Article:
The Atlanta-based Centers for Disease Control, along with public health officials in many states, the Indian Health Service and the U.S. Food and Drug Administration, continue to investigate the source of a multi-state outbreak of human Salmonella serotype Saintpaul infections.

An epidemiologic investigation conducted by the New Mexico and Texas Departments of Health and the Indian Health Service that used interviews comparing foods eaten by ill and well people has identified consumption of raw tomatoes as the likely source.

The specific type and source of tomatoes is under investigation, but the CDC says the data suggest that large tomatoes, including Roma and round red, are the source.

Cherry and grape tomatoes, tomatoes sold on the vine and home-grown tomatoes are not believed to be involved in the outbreak, according to the FDA.

The outbreak has created havoc among growers who were trying to ship tomatoes to the market at the time.

"Until now, the market has been in complete collapse. Crops have remained in fields, packinghouses and in the distribution system," says Reggie Brown, executive vice-president of the Maitland, Fla.-based Florida Tomato Growers Exchange. "The losses are staggering."

Tomatoes originating from 18 Florida counties have since been cleared, bringing a small sigh of relief to some growers.

"This allows us to get Florida tomatoes back into supermarkets and restaurants and to move forward in rebuilding consumer confidence in safe, healthy produce," Brown says. "Our growers are working overtime to get their products back into the marketplace."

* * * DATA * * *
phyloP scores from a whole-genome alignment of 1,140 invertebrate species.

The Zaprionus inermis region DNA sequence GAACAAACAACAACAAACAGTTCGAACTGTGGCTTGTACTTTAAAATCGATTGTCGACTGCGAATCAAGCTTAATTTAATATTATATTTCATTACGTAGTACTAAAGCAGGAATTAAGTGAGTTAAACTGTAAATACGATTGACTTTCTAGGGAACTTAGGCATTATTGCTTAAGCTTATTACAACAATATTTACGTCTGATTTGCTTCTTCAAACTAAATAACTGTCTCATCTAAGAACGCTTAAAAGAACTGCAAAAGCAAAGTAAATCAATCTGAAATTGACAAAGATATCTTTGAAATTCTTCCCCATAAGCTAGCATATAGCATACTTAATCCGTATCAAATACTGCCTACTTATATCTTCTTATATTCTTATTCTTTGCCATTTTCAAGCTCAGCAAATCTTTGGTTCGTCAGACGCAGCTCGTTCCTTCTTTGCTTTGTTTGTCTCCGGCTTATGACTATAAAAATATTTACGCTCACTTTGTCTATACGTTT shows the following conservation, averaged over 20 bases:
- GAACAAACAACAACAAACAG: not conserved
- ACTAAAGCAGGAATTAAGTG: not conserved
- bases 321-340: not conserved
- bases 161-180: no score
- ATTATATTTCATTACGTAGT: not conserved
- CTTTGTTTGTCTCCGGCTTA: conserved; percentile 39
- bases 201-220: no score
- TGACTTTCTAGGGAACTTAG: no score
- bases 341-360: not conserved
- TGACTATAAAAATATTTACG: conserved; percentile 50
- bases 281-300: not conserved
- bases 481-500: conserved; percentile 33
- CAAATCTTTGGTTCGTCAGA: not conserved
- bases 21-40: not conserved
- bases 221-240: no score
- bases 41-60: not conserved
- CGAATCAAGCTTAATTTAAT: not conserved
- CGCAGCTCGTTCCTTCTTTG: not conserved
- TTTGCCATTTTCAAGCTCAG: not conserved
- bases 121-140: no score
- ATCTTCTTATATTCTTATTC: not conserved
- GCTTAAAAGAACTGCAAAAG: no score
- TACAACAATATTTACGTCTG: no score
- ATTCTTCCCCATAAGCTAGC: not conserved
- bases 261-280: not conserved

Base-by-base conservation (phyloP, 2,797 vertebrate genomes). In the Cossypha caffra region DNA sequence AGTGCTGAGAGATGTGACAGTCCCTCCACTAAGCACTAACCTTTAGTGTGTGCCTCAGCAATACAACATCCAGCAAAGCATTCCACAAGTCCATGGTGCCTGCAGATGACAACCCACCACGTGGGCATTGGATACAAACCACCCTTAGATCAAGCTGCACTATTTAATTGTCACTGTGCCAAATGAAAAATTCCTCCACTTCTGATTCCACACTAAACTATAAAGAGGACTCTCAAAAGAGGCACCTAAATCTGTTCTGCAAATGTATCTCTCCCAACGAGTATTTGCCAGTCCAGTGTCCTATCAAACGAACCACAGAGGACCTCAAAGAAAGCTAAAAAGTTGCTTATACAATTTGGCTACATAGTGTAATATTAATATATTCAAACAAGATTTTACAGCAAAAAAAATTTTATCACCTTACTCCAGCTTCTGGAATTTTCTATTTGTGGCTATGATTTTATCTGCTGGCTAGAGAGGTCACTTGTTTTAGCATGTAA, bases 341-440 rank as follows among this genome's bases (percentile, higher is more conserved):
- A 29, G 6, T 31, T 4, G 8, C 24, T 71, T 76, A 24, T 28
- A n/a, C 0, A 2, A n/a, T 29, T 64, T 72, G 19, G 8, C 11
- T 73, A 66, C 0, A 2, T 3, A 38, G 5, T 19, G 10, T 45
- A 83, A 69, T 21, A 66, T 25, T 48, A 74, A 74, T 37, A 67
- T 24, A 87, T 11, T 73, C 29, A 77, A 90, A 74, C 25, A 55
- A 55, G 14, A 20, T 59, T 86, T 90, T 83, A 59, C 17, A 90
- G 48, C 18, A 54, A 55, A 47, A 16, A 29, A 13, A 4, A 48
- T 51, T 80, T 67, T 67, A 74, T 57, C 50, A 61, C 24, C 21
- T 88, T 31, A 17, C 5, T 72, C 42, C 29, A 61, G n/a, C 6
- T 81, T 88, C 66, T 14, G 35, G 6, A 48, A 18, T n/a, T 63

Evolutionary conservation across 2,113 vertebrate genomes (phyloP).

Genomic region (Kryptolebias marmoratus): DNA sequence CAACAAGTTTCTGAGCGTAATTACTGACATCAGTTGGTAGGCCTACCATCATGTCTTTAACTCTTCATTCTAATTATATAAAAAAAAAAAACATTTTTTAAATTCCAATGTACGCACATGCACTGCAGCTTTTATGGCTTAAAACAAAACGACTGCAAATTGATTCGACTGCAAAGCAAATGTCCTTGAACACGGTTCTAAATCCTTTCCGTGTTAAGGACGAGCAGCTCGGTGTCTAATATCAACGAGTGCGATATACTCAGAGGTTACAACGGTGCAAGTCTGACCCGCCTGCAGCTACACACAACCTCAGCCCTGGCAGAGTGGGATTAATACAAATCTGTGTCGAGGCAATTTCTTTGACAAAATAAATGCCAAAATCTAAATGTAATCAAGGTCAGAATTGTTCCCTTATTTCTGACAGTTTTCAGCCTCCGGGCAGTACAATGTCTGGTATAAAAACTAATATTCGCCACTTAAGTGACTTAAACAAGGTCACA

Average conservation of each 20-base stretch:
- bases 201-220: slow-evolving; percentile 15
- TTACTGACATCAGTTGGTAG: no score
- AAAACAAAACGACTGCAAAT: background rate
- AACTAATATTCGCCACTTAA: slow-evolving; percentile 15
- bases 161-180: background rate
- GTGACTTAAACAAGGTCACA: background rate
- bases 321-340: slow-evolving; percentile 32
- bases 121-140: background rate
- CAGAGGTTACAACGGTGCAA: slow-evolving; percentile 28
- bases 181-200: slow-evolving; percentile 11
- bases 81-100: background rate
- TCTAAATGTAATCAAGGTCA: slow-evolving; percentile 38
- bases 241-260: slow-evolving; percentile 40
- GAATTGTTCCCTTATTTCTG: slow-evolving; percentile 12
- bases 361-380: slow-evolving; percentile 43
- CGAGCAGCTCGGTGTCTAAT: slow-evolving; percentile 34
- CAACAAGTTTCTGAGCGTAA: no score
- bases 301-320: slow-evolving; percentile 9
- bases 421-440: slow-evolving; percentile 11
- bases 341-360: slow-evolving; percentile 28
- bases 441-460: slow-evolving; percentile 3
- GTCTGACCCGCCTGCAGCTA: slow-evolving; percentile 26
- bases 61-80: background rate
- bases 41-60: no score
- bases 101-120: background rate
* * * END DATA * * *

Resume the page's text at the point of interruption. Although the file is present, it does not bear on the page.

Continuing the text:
Although the FDA has yet to find the source, it has reported that tomatoes from Alabama, Arkansas, California, Florida (18 counties), Georgia, Hawaii, Louisiana, Maine, Maryland, Minnesota, Mississippi, New York, Nebraska, North Carolina, Ohio, Pennsylvania, South Carolina, Tennessee, Texas, West Virginia, Belgium, Canada, the Dominican Republic, Guatemala, Israel, the Netherlands and Puerto Rico are not implicated in the outbreak.

The FDA has reported that tomatoes harvested from Baja, Calif., are allowed for U.S. export if they have a certificate issued by the Secretaria de Fomento Agropecuario del Gobierno del Estado de Baja California (Agency).

Since mid-April, 277 people infected with Salmonella Saintpaul with the same genetic fingerprint have been identified in 28 states and the District of Columbia: Arkansas (2 people), Arizona (19), California (6), Colorado (1), Connecticut (2), Florida (1), Georgia (7), Idaho (3), Illinois (34), Indiana (7), Kansas (8), Kentucky (1), Maryland (1), Michigan (2), Missouri (4), New Mexico (68), New York (2), North Carolina (1), Ohio (3), Oklahoma (4), Oregon (3), Tennessee (4), Texas (68), Utah (2), Virginia (16), Vermont (1), Washington (1), Wisconsin (5), and the District of Columbia (1).

These were identified because clinical laboratories in all states send Salmonella strains from ill persons to their state public health laboratory for characterization. Among the 202 persons with information available, illnesses began between April 10 and June 5.

Patients range in age from less than 1 year old to 88 years; 46 percent were female. At least 43 persons were hospitalized.

Only three people infected with this strain of Salmonella Saintpaul were identified in the country during the same period in 2007. The previous rarity of this strain and the distribution of illnesses in all U.S. regions suggest that the implicated tomatoes are distributed throughout much of the country.

Most people infected with Salmonella develop diarrhea, fever and abdominal cramps 12 to 72 hours after infection. The illness typically lasts four to seven days.

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